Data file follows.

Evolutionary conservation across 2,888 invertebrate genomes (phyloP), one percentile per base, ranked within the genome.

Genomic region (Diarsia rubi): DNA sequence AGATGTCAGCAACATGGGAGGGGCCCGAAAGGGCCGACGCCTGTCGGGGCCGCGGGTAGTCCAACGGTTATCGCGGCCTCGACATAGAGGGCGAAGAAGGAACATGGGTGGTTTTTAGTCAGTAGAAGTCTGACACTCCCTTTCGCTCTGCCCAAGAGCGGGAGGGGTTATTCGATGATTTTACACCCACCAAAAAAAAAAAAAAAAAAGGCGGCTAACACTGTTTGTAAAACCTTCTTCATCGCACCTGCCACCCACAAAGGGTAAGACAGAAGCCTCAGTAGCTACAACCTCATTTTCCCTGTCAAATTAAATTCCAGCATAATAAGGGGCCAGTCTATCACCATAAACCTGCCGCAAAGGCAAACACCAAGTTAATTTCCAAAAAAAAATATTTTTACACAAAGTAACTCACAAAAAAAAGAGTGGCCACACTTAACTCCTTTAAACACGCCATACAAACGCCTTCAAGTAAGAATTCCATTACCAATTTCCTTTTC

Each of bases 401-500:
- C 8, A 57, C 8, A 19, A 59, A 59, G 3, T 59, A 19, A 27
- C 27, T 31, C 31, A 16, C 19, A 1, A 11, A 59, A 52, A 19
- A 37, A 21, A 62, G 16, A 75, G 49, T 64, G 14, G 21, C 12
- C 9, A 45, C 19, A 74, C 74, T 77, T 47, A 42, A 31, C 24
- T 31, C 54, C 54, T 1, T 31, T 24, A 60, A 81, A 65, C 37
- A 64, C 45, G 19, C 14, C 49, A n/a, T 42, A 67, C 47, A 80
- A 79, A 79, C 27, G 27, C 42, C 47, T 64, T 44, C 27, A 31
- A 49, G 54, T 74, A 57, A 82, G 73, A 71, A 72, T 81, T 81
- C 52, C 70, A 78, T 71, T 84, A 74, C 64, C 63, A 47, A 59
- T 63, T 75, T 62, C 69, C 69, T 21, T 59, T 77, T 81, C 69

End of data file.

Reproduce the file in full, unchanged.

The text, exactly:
Evolutionary conservation across 2,888 invertebrate genomes (phyloP), one percentile per base, ranked within the genome.

Genomic region (Diarsia rubi): DNA sequence AGATGTCAGCAACATGGGAGGGGCCCGAAAGGGCCGACGCCTGTCGGGGCCGCGGGTAGTCCAACGGTTATCGCGGCCTCGACATAGAGGGCGAAGAAGGAACATGGGTGGTTTTTAGTCAGTAGAAGTCTGACACTCCCTTTCGCTCTGCCCAAGAGCGGGAGGGGTTATTCGATGATTTTACACCCACCAAAAAAAAAAAAAAAAAAGGCGGCTAACACTGTTTGTAAAACCTTCTTCATCGCACCTGCCACCCACAAAGGGTAAGACAGAAGCCTCAGTAGCTACAACCTCATTTTCCCTGTCAAATTAAATTCCAGCATAATAAGGGGCCAGTCTATCACCATAAACCTGCCGCAAAGGCAAACACCAAGTTAATTTCCAAAAAAAAATATTTTTACACAAAGTAACTCACAAAAAAAAGAGTGGCCACACTTAACTCCTTTAAACACGCCATACAAACGCCTTCAAGTAAGAATTCCATTACCAATTTCCTTTTC

Each of bases 401-500:
- C 8, A 57, C 8, A 19, A 59, A 59, G 3, T 59, A 19, A 27
- C 27, T 31, C 31, A 16, C 19, A 1, A 11, A 59, A 52, A 19
- A 37, A 21, A 62, G 16, A 75, G 49, T 64, G 14, G 21, C 12
- C 9, A 45, C 19, A 74, C 74, T 77, T 47, A 42, A 31, C 24
- T 31, C 54, C 54, T 1, T 31, T 24, A 60, A 81, A 65, C 37
- A 64, C 45, G 19, C 14, C 49, A n/a, T 42, A 67, C 47, A 80
- A 79, A 79, C 27, G 27, C 42, C 47, T 64, T 44, C 27, A 31
- A 49, G 54, T 74, A 57, A 82, G 73, A 71, A 72, T 81, T 81
- C 52, C 70, A 78, T 71, T 84, A 74, C 64, C 63, A 47, A 59
- T 63, T 75, T 62, C 69, C 69, T 21, T 59, T 77, T 81, C 69